The 2006 Rumble remains a sentimental favorite for fans of the babyface underdog. The company's most diminutive World Heavyweight Champ, listed at 5'6", 175 lbs, Mysterio began the match as the second entrant. For almost the entire match, he had to battle the boss's nasty son-in-law, who drew #1. Triple H lasted an impressive 1:00:15, which ranks fourth in history. But Mysterio endured for even longer: One hour, two minutes, and 12 seconds to earn the all-time record, the Rumble victory, and a successful title shot at WrestleMania 22.
His 2014 victory was like a not-as-intense precursor to the Reigns debacle that was to come the next year. The Universe responded to the returning star's win with a reaction that was, at best, tepid and mixed. Punk or Rollins seemed like preferred choices, but instead, Batista benefited from an outcome that made some fans question if their voices were being heard. Batista threw out four competitors in the 14 minutes, 34 seconds he put into winning the match.
5 Hulk Hogan
Hulk Hogan deserves much of the credit for the surge in popularity the WWE enjoyed in the '80s, and he was inclined to indulge in that fact. He took plenty of victory laps, so to speak. In a more literal sense, The Hulkster was all about choreographing his post-match celebrations with poses and hand gestures to the crowd. It was cheesy, yet awesome, and no one did it better. The Rumbles that he won back-to-back to start the '90s seemed to reinforce the notion that babyface Hogan was always happy to take a victory lap or two.
4 John Cena
The face of the company didn't have to work especially hard to go over at the 2008 Royal Rumble. He was the last entrant of the match, and while he did throw out a respectable total of four men, here's some perspective on how long he had to endure: Cena lasted 8:28. Post-Attitude Mark Henry, Hardcore Holly, and Mick Foley all worked longer shifts that night. Still, Cena has proven himself as a top draw at the 'Manias that follow the Rumbles. His name is rising in the record books of the Rumble, too.
3 Triple H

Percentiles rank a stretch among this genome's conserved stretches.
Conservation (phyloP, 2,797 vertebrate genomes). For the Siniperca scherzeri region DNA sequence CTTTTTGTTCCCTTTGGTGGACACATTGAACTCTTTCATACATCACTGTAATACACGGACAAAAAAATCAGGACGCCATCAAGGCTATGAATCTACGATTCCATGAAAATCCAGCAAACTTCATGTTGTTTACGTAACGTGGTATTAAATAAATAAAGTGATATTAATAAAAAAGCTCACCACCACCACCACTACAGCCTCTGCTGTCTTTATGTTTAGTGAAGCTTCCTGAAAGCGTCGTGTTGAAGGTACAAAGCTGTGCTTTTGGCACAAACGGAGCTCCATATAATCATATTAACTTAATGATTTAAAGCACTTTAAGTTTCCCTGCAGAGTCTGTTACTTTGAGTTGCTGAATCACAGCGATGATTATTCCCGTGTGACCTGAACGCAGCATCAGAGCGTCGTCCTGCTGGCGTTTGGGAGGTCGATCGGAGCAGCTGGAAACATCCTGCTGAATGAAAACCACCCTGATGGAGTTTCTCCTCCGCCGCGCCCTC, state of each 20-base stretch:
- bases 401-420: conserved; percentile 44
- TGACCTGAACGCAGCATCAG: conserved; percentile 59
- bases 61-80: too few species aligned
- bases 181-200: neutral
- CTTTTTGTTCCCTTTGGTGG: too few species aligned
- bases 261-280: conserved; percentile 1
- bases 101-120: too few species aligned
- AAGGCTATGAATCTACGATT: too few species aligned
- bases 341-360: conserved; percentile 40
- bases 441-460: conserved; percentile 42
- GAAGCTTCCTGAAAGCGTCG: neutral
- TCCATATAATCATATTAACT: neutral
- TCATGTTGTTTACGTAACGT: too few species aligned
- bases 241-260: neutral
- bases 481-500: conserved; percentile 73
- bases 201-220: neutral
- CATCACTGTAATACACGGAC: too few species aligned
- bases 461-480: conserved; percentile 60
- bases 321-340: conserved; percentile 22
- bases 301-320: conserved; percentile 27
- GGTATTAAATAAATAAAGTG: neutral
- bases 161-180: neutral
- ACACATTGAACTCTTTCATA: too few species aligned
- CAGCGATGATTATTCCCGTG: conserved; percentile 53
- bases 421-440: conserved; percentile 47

From 1996-present, the boss' son-in-law has spent almost four hours (3:59:37) performing in Royal Rumbles. In that regard, Triple H is superlative. He can also claim three of the top 20 longest stints in a given Rumble. He's the reigning champ of the event, lest we forget, and even though many in The Universe were cheering for younger talents like A.J. Styles and Kevin Owens, the pay-per-view garnered mostly positive reviews. The Game lasted 9:03 as the final entrant and cleared the ring of four competitors, including Reigns heads-up to win the title.
2 Shawn Michaels
After he returned from a career hiatus during which he missed much of the Attitude Era, The Heartbreak Kid started to show his knack for excellence even in defeat. It was a gift he put on display at Rumbles. In 2007, for instance, HBK battled 'Taker heads-up to highlight and finish the match. It felt like a main event had been stripped down to a main event that was arguably better. The Dead Man beat him, though. In 2010, The Showstopper, Batista, Cena, and Edge composed a fantastic final four. Following a sick Sweet Chin Music delivered on the apron, Michaels was knocked out by Batista. The dejection Michaels sold as he left ringside was a great portrayal of a heartbroken perfectionist.
1 Stone Cold Steve Austin
Here's a source of bragging rights for The Rattlesnake over The Undertaker that could soon undergo a reversal: Austin racked up 36 total eliminations, one more than 'Taker's mark. Chances are, Stone Cold will drop to fourth on the all-time list as The Dead Man rises to third. But Austin's name is secure in the record books. He eliminated 10 wrestlers during his 1997 triumph, eight in '99, and seven in both '98 and '02. The toughest S.O.B. in the history of the company only competed in six Rumbles, which means he averaged six eliminations per match. His win in '98 constituted a repeat, and it took the CEO himself to ensure that Austin was to barely fall short of a three-peat the next year.
Stone Cold wasn't done winning Rumbles, though. In the next one he competed in, 2001's January spectacular, The Rattlesnake opened up a can of whoop ass and raised his hands in victory for the third time in five years. That might very well be the single-most impressive stat in Rumble history. During his prime, the Hall of Famer either won or finished second in every Rumble he was a part of. From a heel fans started to love to the anti-hero face of the Attitude era to a heel fans hated to cheer against to capping off his career with 'Mania classics against The Rock, Austin's run was booked, managed, and executed brilliantly. Are you ready for the 2017 Royal Rumble? Give me a hell yeah.